You’ll know your Calathea Crocata plants are getting too much sunlight when their leaves are getting burned. On the other hand, its stems may get leggy if it doesn’t get enough light.
Avoid putting your Calathea Crocata in direct sunlight, as this could severely damage or even kill it.
Calathea Crocata Fertilizer
Feed your Saffron-colored Calathea to give it some extra nutrient boost. Use a water-soluble fertilizer once every other month in the spring and summer when it is in its growing season.
Here are some plant food options you can use:
When growth naturally slows down in the cold winter months, you don’t need to fertilize.
Propagating Calathea Crocata
There are several ways to propagate a Calathea Crocata. For higher chances of success, follow the steps we’ve laid out below for each unique method.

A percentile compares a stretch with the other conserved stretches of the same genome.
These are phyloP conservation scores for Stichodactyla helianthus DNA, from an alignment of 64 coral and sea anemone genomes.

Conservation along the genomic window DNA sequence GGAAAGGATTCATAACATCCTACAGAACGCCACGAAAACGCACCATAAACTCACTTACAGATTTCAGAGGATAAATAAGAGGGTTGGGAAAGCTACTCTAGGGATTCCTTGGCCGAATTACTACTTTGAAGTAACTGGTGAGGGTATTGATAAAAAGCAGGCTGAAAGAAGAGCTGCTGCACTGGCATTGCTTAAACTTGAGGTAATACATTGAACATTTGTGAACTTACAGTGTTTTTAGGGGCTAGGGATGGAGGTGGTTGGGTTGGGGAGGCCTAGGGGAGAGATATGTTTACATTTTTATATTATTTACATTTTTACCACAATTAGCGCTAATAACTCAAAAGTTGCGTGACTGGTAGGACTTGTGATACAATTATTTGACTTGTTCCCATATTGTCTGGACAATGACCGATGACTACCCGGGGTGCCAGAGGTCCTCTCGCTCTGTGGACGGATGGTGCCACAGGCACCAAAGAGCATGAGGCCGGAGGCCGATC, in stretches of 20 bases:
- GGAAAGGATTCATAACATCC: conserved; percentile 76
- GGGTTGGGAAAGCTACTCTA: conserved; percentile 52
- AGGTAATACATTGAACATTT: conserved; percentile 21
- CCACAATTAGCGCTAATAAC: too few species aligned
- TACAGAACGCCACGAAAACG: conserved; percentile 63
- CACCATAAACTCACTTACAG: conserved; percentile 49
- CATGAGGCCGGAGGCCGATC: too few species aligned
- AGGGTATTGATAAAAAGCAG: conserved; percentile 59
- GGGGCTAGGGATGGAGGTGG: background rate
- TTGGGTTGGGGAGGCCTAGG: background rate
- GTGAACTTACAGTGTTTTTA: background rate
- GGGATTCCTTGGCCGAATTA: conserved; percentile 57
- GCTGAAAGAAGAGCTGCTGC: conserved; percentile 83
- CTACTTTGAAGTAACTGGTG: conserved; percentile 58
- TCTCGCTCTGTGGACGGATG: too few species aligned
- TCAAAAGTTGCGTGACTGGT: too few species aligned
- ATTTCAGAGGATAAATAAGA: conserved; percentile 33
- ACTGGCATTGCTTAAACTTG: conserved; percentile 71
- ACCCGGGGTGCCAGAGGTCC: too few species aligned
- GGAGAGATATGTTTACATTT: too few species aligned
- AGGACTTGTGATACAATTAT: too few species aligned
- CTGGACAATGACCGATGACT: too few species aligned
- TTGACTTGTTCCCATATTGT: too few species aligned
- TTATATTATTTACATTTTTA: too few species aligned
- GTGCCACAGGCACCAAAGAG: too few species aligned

Tassmania can be propagated through a process called division. While this method is used for vegetables with typical bulbs, tubers, stolons, rhizomes, and suckers, it can also be used for houseplants with stems that grow in clumps.
1. Dig up. Take the plant out of its pot. Remember to wear gardening gloves when handling plants and soil.
2. Separate. You should be able to identify where the roots and stems spontaneously separated. Gently pull them apart with your fingers. Cut the roots where the sections connect.
3. Repot. Each cutting should be placed in new pots with the same soil.
Humidity And Aeration for Calathea Crocata
Calathea Crocata loves high humidity levels. 70% or higher is best for this humidity-loving plant.